Of the efficacy of such resolutions, the subsequent history will give an illustration, in the person of this same “committee‑man,” become an ordained minister, and active member of the New School party, without ever having taken those vows which the Constitution prescribes.

In the Assembly of 1811, the subject of doctrinal error was introduced, as we have seen, through the Pastoral letter of the Synod of Philadelphia, and the attempt of the Synod to check the prevalent tendencies to defection, was visited with the frown of the Assembly.

Again, in 1822, a memorial came up to the Assembly, “complaining of the prevalence of errors in doctrine, and requesting the opinion and advice of the Assembly:” It was referred to a committee, without exception, peace men; including the delegate from Vermont, besides one or two who were themselves unsound in the faith.

The report of this committee was adopted by the Assembly. That body could “never hesitate, on any proper occasion, to recommend to those who, both at their licensure and ordination, professed sincerely to receive and adopt the Confession of Faith of this Church, as containing the system of doctrine taught in the Holy Scriptures, and to all other members of our Church steadfastly to adhere to that ‘form of sound words.’” There were, however, members present in that Assembly, who, neither at licensure nor ordination, nor at any other time, had officially adopted that “form of sound words,” nor believed the doctrines therein taught. They, no doubt, highly approved of the rest of the reply, which declared that the Assembly is not called upon to take up abstract cases, or act upon remonstrances, as to points of doctrine, or the conduct of individuals, unless they come up in regular judicial process.

The treatment of Lathrop’s case was not likely to arrest the delegation of committee‑men to the supreme court. In 1826, Mr. Josiah Bissell, appeared in the Assembly, and produced a commission as an elder, from the Presbytery of Rochester. A member of that Presbytery informed the Assembly that Mr. Bissell had not been set apart, as an elder; but that he was appointed, as was supposed by the Presbytery, in conformity with the conventional agreement of 1801. In the discussion, it appeared that he was not even a committee‑man. Yet, it was resolved to admit him as a member of the Assembly.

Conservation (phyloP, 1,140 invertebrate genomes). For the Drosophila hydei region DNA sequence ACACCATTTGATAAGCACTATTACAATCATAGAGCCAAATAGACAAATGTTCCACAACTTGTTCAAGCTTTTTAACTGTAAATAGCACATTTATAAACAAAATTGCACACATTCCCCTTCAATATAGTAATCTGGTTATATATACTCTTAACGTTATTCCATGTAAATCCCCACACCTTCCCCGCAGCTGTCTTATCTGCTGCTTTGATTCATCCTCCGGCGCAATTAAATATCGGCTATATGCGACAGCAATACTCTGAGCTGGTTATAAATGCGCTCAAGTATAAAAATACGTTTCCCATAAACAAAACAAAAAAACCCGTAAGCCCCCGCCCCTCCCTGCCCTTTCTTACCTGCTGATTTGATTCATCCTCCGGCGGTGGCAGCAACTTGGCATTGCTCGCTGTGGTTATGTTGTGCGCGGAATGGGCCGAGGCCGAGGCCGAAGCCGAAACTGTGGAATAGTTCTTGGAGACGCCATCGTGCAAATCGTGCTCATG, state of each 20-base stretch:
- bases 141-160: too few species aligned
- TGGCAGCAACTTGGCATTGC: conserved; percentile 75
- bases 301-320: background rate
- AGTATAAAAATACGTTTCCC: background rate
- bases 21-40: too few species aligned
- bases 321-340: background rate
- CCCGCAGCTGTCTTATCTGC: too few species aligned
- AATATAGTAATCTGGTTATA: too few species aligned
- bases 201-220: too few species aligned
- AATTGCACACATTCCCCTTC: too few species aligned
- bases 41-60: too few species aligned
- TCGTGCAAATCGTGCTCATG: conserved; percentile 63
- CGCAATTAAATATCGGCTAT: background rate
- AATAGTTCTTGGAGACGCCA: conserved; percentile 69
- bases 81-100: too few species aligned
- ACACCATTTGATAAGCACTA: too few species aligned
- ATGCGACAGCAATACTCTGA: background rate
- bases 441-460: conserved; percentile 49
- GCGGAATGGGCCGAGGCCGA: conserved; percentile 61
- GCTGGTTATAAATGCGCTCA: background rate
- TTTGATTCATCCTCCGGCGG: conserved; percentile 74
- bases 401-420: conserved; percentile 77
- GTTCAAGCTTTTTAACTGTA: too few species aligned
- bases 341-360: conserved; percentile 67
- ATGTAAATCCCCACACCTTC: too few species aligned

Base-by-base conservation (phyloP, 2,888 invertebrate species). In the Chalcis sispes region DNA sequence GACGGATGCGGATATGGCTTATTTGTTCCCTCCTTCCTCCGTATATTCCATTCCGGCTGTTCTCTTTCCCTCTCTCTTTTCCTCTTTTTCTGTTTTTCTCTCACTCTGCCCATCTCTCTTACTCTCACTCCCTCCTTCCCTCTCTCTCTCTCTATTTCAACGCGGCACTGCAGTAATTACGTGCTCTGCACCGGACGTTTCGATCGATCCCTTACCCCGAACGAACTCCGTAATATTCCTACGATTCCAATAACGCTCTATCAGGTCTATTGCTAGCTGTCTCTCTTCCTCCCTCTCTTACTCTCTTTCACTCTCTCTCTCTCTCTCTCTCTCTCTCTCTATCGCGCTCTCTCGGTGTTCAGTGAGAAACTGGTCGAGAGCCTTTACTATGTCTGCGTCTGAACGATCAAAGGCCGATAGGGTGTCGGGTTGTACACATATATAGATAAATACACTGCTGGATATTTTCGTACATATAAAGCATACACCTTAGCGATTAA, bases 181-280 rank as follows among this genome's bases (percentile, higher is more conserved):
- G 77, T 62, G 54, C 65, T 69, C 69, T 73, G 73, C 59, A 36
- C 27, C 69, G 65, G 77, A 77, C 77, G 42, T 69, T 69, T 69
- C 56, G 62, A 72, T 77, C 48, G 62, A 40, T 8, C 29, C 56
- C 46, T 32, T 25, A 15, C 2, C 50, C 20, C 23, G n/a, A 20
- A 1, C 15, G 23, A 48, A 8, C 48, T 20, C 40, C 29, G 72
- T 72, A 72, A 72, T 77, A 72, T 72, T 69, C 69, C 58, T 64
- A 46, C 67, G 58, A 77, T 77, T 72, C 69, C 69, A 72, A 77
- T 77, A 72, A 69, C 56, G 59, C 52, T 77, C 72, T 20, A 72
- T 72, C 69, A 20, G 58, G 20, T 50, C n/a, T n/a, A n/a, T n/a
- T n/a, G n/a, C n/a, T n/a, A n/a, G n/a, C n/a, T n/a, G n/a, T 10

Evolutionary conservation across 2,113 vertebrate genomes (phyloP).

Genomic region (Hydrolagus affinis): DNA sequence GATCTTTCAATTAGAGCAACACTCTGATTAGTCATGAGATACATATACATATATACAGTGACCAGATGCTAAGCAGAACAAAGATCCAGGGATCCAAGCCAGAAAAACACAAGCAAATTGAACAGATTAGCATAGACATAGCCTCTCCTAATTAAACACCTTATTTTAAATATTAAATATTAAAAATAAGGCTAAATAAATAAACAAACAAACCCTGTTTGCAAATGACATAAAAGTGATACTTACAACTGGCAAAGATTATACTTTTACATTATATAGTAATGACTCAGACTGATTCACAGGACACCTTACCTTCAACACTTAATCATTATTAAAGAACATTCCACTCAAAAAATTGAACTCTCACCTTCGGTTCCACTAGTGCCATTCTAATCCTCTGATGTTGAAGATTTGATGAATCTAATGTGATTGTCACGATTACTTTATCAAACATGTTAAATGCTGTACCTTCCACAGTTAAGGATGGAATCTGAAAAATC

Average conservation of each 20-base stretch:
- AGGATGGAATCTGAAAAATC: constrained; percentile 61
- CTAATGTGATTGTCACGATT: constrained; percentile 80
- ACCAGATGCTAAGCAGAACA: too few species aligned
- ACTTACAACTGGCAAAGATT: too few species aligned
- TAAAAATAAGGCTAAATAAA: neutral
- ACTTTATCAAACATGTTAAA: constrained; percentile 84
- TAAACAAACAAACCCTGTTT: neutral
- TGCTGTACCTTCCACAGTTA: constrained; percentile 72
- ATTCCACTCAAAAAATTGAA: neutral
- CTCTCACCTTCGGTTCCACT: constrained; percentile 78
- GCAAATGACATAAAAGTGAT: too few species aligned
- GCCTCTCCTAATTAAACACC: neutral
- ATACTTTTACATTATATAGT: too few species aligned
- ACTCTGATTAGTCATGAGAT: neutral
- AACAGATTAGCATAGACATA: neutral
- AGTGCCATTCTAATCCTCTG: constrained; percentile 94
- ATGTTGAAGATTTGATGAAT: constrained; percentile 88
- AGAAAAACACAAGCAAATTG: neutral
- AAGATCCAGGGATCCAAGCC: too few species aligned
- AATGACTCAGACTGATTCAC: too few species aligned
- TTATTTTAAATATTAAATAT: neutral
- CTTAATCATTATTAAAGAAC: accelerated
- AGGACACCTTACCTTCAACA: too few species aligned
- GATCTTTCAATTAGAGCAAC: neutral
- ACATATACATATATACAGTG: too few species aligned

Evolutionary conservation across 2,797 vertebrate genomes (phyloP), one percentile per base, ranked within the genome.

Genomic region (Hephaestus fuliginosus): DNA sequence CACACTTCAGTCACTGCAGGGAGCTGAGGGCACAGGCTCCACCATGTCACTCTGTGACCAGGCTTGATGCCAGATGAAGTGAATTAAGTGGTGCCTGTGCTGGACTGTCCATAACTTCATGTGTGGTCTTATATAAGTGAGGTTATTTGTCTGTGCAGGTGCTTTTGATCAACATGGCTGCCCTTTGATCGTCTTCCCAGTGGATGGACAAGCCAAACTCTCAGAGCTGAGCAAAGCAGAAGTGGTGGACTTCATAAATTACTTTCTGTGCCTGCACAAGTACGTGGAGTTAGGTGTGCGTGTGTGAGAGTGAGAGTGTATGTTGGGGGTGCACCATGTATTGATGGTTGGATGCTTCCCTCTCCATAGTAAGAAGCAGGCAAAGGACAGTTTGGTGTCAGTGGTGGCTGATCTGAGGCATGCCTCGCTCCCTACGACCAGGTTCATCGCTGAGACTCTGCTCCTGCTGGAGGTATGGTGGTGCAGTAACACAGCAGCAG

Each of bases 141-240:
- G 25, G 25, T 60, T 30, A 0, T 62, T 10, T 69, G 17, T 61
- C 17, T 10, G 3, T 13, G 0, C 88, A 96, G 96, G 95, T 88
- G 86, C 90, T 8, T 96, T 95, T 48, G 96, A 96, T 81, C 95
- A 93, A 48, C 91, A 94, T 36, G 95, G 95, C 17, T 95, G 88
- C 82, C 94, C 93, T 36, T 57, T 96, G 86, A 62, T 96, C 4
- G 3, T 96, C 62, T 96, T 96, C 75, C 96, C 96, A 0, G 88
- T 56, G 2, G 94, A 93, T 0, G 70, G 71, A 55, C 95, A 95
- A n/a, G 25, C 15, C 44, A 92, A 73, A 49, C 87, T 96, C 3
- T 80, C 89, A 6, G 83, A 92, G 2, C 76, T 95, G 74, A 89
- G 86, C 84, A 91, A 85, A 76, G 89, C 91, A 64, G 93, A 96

Against this action, a protest was entered, by forty-two members; in reply to whom, the Assembly stated that the reasons of its action were, “1. The commission which Mr. Bissell produced was in due form, and signed by, the proper officers of Presbytery. 2. Every Presbytery has a right to judge of the qualifications of its own members, and is amenable to Synod, and not to the General Assembly; except by way of appeal or reference or complaint, regularly brought up from the inferior judicatories; which has not been done in the present case. 3. It would be a dangerous precedent, and would lead to the destruction of all order, in the Church of Christ, to permit unauthenticated verbal testimony to set aside an authoritative written document.”

The admission of Mr. Bissell was carried, by a majority of three; there being in the house, as voting members, no less than seven delegates from the Congregational Associations of New England! Another matter, which came before this Assembly, was even more calculated to arrest attention to the relations and attitude of those bodies toward our Church.

Mr. John Chambers, a candidate of the Presbytery of Philadelphia, upon examination for ordination, was rejected, on account of his doctrinal views. He, thereupon went to Connecticut, and was ordained by the Association of the Western District of New Haven county; from which he immediately obtained a dismission to the Presbytery of Philadelphia. “We expect you to receive him as one of us,” said they, in this paper.

The Presbytery submitted these facts to the Assembly, by which a committee of three was appointed, to visit the General Association of Connecticut and confer on this case; with instructions further, to inquire whether any, and if any what, further articles or alteration of the present terms of intercourse between the churches may be expedient, “for the better protection of the parity, peace, and Christian discipline of the churches connected with the two bodies.”